On April 22, 2020, the Commission conditionally approved the joint venture between Mylan and Upjohn, Pfizer’s off-patent branded and generic medicines division, following a Phase I review.[1] The transaction follows a recent stream of large pharma and healthcare transactions approved by the Commission, including the unconditional clearance of Bristol-Myers Squibb’s acquisition of Celgene,[2] and conditional clearances of AbbVie’s acquisition of Allergan,[3] and GSK’s acquisition of Pfizer’s Consumer Health Business.[4]

Mylan is a leading generic pharmaceutical supplier in the EEA. Upjohn focuses on the sale of off-patent branded originator pharmaceuticals, including well-known brands such as Viagra, Xanax, and Lipitor, as well as generics. The Commission’s investigation focused on national markets for genericized medicines based on the same chemical molecule indicated for a specific therapeutic use. On this basis, the Commission identified concerns in 12 molecules[5] in several EEA countries (resulting in 36 molecule-country combinations) related to cardiovascular, genito-urinary, musculoskeletal, nervous system and sensory organ treatments areas. In each of these segments, the parties competed closely, had high market shares, and faced insufficient constraint from the remaining competitors.

To address the Commission’s concerns, Mylan offered to divest a generics portfolio reflecting the 36 molecule-country combinations at issue, removing the entire overlap between the parties in the national markets in question. The divestment package included marketing authorizations, contracts and brands, and transitional manufacturing and supply arrangements, consistent with the Commission’s pharma remedy practice.[6]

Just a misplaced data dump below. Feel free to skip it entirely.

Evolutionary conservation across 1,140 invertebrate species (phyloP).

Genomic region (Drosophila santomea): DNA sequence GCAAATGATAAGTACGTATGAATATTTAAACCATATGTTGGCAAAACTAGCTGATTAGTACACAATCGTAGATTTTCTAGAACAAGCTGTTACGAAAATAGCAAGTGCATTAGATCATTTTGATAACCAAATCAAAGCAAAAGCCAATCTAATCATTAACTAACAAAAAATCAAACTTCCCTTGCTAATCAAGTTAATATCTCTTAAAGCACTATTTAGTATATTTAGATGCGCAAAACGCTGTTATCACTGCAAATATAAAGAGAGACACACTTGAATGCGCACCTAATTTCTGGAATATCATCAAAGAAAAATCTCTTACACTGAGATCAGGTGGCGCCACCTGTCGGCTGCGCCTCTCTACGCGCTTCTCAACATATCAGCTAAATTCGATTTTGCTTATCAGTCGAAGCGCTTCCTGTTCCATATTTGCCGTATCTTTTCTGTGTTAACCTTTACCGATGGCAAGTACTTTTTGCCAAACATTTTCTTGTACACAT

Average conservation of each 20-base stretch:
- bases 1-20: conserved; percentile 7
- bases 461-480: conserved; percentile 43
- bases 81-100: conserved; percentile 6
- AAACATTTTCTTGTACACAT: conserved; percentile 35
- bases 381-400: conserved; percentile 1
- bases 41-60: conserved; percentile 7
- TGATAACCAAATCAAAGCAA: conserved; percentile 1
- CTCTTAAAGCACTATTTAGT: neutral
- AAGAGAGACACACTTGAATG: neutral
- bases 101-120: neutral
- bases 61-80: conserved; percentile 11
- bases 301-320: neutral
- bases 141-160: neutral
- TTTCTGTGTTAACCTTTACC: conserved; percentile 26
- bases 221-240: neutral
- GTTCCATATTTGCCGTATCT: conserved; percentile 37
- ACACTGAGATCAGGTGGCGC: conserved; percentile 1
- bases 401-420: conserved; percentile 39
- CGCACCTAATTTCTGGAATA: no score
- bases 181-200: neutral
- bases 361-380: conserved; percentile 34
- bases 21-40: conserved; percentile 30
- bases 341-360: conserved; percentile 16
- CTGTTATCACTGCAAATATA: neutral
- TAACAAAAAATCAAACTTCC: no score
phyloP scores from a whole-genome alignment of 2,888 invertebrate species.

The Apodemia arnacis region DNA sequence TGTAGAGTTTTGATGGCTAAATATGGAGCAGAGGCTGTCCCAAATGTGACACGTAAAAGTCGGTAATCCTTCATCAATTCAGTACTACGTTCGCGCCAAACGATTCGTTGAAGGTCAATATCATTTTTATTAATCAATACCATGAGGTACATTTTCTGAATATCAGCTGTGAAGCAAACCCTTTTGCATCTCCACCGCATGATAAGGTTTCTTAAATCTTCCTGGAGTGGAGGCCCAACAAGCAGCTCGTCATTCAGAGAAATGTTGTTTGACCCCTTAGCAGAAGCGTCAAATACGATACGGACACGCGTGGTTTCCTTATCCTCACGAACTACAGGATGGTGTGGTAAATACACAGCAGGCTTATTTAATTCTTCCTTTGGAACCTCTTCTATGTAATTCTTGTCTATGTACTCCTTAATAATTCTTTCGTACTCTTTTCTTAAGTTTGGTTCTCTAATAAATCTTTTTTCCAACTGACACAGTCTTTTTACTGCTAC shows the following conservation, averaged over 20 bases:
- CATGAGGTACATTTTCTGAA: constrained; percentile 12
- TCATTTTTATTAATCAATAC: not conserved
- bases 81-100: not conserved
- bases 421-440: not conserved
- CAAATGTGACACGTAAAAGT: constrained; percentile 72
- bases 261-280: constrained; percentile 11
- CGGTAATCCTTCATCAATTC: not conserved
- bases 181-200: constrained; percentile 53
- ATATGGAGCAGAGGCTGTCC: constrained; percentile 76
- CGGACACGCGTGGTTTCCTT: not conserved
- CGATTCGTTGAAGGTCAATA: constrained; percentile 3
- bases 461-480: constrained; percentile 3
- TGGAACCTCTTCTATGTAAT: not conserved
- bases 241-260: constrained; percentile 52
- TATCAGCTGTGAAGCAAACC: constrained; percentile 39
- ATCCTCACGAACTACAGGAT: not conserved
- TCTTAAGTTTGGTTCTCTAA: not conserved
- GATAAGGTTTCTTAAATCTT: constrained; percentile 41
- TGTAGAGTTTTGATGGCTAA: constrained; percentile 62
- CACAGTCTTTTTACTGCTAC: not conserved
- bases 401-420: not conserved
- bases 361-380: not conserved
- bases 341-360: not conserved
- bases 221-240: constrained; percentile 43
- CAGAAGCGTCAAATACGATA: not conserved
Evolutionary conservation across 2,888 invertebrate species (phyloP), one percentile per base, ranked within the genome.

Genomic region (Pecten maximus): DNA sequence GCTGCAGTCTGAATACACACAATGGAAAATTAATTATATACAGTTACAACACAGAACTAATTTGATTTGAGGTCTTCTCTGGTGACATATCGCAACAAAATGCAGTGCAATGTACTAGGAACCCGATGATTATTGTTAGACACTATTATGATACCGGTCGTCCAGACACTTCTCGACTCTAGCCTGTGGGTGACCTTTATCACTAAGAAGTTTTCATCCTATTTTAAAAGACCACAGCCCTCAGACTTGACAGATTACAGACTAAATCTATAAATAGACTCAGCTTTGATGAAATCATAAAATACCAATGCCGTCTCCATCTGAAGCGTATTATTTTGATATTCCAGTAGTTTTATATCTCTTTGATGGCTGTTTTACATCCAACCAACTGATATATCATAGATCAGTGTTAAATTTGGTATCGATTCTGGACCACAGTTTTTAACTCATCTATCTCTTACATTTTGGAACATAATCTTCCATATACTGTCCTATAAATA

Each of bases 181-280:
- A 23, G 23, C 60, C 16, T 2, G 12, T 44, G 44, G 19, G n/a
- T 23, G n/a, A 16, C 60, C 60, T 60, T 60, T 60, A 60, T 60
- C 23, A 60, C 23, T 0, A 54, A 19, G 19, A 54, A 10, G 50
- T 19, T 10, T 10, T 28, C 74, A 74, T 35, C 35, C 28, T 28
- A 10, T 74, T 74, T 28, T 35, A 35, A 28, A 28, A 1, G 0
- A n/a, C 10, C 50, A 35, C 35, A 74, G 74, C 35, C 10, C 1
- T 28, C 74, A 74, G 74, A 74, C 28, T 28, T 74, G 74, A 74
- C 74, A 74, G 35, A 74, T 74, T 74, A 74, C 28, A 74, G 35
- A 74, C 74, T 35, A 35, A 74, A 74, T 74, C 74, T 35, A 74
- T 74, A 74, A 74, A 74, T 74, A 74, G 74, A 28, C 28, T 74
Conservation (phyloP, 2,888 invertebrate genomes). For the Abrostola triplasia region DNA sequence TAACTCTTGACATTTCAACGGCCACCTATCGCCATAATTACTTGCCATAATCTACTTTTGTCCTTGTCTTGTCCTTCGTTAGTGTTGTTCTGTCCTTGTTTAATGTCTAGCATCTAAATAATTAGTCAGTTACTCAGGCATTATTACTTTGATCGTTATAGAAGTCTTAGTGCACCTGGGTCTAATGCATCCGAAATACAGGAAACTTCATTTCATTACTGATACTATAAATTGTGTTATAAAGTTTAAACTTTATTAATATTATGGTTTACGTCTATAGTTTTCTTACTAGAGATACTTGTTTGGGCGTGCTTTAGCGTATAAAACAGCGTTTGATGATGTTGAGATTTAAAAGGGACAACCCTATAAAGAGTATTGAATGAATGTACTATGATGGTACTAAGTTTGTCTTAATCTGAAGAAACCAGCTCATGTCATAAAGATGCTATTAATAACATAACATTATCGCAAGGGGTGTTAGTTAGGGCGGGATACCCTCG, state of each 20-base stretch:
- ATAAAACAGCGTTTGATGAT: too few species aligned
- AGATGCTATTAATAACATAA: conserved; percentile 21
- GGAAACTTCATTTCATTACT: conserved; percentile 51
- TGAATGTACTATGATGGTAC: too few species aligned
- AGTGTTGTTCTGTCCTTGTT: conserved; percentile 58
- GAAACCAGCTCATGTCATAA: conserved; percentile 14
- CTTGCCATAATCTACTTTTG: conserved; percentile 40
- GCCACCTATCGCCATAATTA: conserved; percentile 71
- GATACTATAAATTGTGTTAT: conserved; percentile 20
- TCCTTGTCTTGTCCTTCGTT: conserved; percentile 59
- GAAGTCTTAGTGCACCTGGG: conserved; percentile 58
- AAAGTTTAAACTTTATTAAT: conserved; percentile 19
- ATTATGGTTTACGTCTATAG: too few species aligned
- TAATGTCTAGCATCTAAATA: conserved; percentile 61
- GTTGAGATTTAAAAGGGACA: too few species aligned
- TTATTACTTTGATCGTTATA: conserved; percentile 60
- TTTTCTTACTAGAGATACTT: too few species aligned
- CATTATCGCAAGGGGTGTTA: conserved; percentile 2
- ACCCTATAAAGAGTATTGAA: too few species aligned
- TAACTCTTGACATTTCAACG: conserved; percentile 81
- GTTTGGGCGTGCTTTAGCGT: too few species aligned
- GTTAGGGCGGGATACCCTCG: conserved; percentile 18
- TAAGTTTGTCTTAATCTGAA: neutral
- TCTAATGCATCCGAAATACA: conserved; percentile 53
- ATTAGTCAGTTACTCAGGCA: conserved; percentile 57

The Commission’s assessment of the overlaps between the parties at the molecule level is consistent with its previous practice in transactions involving generic medicines such as Teva/Allergan,[7] Mylan/Abbott EPD-DM,[8] and Mylan/Meda,[9] as is the requirement to divest the affected molecules in the relevant countries in question, rather than at the EEA level. Despite the Commission’s clearance, the COVID-19 outbreak and associated delays in the regulatory review process have pushed back closing of the deal to the second half of 2020.

[1]      Mylan/Upjohn (Case COMP/M.9517), Commission decision of April 22, 2020, not yet published.

[2]      BMS/Celgene (Case COMP/M.9294), Commission decision of July 29, 2019, as reported in our October 2019 EU Competition Law Newsletter.

[3]      AbbVie/Allergan (Case COMP/M.9461), Commission decision of January 1, 2020.

[4]      GlaxoSmithKline/Pfizer Consumer Healthcare Business (Case COMP/M.9274), Commission decision of July 7, 2019, as reported in our July 2019 EU Competition Law Newsletter.

[5]      Alprazolam, atorvastatin, doxazosin, eletriptan, eplerenone, gabapentin, latanoprost, tatanoprost/timolol, pregabalin, sildenafil (for pulmonary arterial hypertension), venlafaxine, and ziprasidone.

[6]      See e.g., Mylan/Abbott EPD-DM (Case COMP/M.7379), Commission decision of January 28, 2015; and Mylan/Meda (Case COMP/M.7975), Commission decision of July 20, 2016.

[7]      Teva/Allergan Generics (Case COMP/M.7746), Commission decision of December 20, 2017.

[8]      Mylan/Abbott EPD-DM (Case COMP/M.7379), Commission decision of January 28, 2015. See our Q 2 2015 EU Competition Quarterly Report.

[9]      Mylan/Meda (Case COMP/M.7975), Commission decision of July 20, 2016.